Design a site like this with
Get started

Opening Day

The bitter air violates my skin as I step out of the truck and start up the old military road

The white mist of my own breath visible in spots where a break in the canopy allows the moon to shine

Dad and I traverse in silence, our headlamps lead the way

But make no mistake, we’ve made this same walk hundreds of times

The lamps are simply a means to portray to others a human figure

We stop at the split spruces

This is where we’ll part and where we will meet up after the sun sinks to the west

A short but strenuous climb makes up the last leg of the journey

And this will be made alone

I settle into my office for the day, a large maple nestled four-fifths of the way up a bank

Sweat has formed on my forehead and has temporarily stained my back and legs

Daylight is still 40 minutes away

A brook with a respectable current roars just out of sight, providing what will be the lone constant soundtrack of the day

The darkness comforts me and allows my mind to clear itself of any of its problems and await the impending daylight with eager anticipation

As the start of another season draws near, I can begin to make out the outlines of the neighboring trees

Chickadees, sparrows, and finches rise out their quarters and begin their day by serenading each other while I act as an unexpected, but appreciative audience member

It’s opening day

I have yet to be bored with long and fruitless sits or disappointing scenarios

I have not yet frozen to death while wondering why I was out here

I have only been greeted by the hope and excitement of another deer season

Peace and Horror

It’s peaceful here; Nary a human voice hits my eardrums; Only the fabulous songbirds and the occasional chirping of a chipmunk; It’s okay, though; We can coexist up here

Gentle slopes and charming wood lots; Rolling hills and sun drenched meadows; A calm, quiescent brook babbles in the not too distant; I sit here often and soak it all in

It wasn’t always this way; Our descendants experienced here quite differently; Cracks of musket fire and roaring of cannons once drowned out the songbirds of the day; Large trees reduced to rubble; Craters filled the hillsides; Limbs blown off, lifelessness strewn across the meadow; The desperate shrieking of young boys dying in the background forever to haunt those who were just out of harm’s way; When the dust settled, those who were left had to grieve for their fallen comrades all the while carrying them piece by piece off the battlefield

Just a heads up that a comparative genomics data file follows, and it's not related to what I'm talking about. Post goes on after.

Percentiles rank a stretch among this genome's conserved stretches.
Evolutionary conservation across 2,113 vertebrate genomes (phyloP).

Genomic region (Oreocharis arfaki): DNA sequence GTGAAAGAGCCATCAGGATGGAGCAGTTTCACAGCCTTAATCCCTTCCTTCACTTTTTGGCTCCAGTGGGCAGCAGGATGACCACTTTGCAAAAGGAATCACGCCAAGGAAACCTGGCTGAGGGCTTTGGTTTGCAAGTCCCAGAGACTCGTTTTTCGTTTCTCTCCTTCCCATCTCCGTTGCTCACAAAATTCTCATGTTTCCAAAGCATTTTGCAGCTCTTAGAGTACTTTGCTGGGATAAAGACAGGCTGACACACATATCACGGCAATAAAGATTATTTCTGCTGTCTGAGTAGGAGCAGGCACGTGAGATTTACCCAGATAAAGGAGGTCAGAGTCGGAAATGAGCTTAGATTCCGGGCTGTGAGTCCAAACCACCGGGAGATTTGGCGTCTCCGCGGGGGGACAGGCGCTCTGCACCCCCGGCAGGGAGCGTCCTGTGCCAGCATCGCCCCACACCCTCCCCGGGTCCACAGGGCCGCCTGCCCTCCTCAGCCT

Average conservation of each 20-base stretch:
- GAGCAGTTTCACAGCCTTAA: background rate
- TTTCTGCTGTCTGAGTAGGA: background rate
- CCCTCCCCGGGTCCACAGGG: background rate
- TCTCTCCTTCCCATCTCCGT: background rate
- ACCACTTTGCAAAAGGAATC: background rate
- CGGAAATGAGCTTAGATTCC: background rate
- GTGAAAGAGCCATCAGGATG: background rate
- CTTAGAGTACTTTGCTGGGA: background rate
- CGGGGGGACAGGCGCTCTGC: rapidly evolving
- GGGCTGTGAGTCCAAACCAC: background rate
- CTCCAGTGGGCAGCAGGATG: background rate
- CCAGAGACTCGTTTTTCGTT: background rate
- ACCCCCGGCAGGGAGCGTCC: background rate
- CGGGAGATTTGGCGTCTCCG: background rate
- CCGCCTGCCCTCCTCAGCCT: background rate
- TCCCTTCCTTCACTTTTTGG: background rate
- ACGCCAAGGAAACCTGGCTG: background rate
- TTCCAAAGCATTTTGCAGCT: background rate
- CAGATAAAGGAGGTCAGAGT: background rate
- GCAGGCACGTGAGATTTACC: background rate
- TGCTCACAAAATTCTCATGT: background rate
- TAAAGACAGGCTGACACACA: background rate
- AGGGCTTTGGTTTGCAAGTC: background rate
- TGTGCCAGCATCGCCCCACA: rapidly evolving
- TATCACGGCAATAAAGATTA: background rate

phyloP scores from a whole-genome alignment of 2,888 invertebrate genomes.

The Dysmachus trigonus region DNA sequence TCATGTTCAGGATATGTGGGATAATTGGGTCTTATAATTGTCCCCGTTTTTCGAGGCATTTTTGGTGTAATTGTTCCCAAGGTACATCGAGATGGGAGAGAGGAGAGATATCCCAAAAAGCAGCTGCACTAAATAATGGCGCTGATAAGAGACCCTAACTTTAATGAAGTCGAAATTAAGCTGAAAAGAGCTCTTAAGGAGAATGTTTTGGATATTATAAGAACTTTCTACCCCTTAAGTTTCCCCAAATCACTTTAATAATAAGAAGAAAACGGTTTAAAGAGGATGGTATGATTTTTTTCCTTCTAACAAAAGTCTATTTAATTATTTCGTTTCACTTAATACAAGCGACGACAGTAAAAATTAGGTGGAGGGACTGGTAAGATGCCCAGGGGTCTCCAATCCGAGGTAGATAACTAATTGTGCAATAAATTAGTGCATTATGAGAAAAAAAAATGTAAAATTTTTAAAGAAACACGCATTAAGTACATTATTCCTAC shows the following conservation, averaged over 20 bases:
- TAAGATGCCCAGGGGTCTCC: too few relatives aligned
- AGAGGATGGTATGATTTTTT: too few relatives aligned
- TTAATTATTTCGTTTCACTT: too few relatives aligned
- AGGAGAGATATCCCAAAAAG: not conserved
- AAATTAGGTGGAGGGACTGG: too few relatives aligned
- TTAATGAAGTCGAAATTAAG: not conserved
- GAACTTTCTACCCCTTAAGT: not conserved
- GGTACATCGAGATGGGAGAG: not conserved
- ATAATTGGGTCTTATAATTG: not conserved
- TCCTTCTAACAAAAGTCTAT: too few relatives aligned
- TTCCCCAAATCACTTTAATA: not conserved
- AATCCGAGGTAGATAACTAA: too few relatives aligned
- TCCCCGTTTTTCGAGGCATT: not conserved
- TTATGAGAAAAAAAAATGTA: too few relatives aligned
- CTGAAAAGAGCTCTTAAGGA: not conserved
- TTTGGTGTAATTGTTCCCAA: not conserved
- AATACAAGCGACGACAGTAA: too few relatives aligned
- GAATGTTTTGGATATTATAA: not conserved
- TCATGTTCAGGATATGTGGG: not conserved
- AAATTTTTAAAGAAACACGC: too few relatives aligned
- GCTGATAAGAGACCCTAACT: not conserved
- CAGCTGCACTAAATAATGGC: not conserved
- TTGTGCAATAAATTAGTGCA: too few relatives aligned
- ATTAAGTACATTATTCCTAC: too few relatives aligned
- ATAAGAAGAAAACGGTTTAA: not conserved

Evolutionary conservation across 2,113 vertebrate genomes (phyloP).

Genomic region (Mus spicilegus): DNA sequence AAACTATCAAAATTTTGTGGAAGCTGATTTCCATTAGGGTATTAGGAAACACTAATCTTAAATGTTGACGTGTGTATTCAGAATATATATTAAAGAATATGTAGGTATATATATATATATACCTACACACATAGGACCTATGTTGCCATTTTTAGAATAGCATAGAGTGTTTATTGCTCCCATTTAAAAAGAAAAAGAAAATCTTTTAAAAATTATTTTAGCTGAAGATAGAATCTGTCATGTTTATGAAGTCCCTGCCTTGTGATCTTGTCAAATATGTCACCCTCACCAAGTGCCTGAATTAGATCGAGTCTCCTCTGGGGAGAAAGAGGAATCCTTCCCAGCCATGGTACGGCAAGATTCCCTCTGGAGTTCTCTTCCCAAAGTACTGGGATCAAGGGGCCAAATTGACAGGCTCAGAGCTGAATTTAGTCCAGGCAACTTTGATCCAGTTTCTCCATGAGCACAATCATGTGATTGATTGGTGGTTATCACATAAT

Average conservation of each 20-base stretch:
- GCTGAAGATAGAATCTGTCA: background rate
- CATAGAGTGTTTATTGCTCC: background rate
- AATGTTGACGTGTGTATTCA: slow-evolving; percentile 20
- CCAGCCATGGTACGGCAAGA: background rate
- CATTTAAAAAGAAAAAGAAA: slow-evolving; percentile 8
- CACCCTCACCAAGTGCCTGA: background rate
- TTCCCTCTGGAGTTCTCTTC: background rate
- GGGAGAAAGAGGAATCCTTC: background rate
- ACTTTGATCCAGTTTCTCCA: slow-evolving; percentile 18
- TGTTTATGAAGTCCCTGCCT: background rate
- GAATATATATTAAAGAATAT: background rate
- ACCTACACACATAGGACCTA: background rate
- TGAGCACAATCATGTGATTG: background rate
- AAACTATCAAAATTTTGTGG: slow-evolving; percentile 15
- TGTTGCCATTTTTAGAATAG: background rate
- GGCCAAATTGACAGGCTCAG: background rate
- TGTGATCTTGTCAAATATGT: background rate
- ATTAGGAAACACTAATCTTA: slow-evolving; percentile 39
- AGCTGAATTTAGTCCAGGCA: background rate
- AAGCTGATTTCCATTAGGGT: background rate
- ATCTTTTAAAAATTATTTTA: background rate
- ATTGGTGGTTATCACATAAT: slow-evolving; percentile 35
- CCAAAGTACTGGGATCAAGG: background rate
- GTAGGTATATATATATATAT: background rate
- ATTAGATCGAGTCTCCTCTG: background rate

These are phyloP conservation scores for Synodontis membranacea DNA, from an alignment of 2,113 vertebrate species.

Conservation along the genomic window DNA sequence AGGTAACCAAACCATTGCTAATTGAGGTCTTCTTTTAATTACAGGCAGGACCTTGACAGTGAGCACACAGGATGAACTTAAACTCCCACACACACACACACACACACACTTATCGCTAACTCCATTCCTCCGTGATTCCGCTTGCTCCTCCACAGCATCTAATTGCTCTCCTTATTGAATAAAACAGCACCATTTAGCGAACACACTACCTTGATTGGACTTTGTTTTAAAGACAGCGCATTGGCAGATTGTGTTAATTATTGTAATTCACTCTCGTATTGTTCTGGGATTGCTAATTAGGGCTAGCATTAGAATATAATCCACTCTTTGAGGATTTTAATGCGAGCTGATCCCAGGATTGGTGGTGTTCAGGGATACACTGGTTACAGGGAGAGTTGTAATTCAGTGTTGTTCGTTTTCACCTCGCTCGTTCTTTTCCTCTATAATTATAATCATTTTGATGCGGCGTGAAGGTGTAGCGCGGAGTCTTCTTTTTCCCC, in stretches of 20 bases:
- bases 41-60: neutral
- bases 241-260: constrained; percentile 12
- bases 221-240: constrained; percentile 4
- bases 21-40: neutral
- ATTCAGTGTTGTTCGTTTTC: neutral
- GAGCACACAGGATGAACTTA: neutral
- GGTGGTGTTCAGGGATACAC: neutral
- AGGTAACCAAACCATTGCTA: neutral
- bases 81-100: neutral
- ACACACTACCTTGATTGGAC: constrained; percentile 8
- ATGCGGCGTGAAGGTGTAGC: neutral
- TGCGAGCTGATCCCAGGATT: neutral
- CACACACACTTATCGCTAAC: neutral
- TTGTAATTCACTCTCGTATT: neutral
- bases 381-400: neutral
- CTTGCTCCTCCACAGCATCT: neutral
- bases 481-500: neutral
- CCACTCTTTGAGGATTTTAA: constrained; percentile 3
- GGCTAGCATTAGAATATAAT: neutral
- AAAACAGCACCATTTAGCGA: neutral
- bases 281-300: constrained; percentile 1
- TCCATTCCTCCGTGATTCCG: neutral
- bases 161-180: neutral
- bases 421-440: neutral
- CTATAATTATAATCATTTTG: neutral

I sit here often and soak it all in; How many took their last breath underneath the rock upon which I sit? How many souls are forever stuck here in their personal hell, a place I come to for peace and tranquillity? How ironic…..

Don’t Be So Shy

I like to hike in seclusion. I posted a couple of weeks ago that I reconnected with an old friend and we have started hiking together. It’s been a great way to hang out in the peace and quiet while getting to know him again.

My buddy was under the weather today and stuck in bed. Okay, no biggie. I’ll strike out on my own this morning. Like I’ve mentioned before, I love being alone in the wilderness.

I chose a group of trails that led to a scenic pond. This journey features a slight elevation gain to help me burn a few calories. Heaven knows I need it! The footing can be rocky but otherwise pretty decent. I know ahead of time that there will be other people on this route, but not too many. Besides, there is enough of an entanglement of trails for folks to choose from.

I encounter no one on my way up, which is fine by me. I can clear my mind and process the stressful work week I just endured. As I reach the pond, I hear a ringing coming up from behind me. It turns out to be a guy on a bike, with some sort of bell hanging from one of the handlebars.

We exchange pleasantries, both of us more than satisfied with the beauty that is the weather. The two of us sat on adjacent rocks and quietly took in our surroundings. We didn’t touch on any deep subjects nor did we come up with any solutions to any of the world’s problems. In fact, I think it was during the times of dead silence that we both appreciated the most.

We both went on our way. I took one trail, he another. I realized that it was okay to hike in seclusion but also okay to share pieces of the day with someone, even a total stranger. I encountered an older couple walking a dog on my way down. I stopped and pet the dog while speaking to his owners. It was a short, pleasant conversation. I smiled all the way back to the car.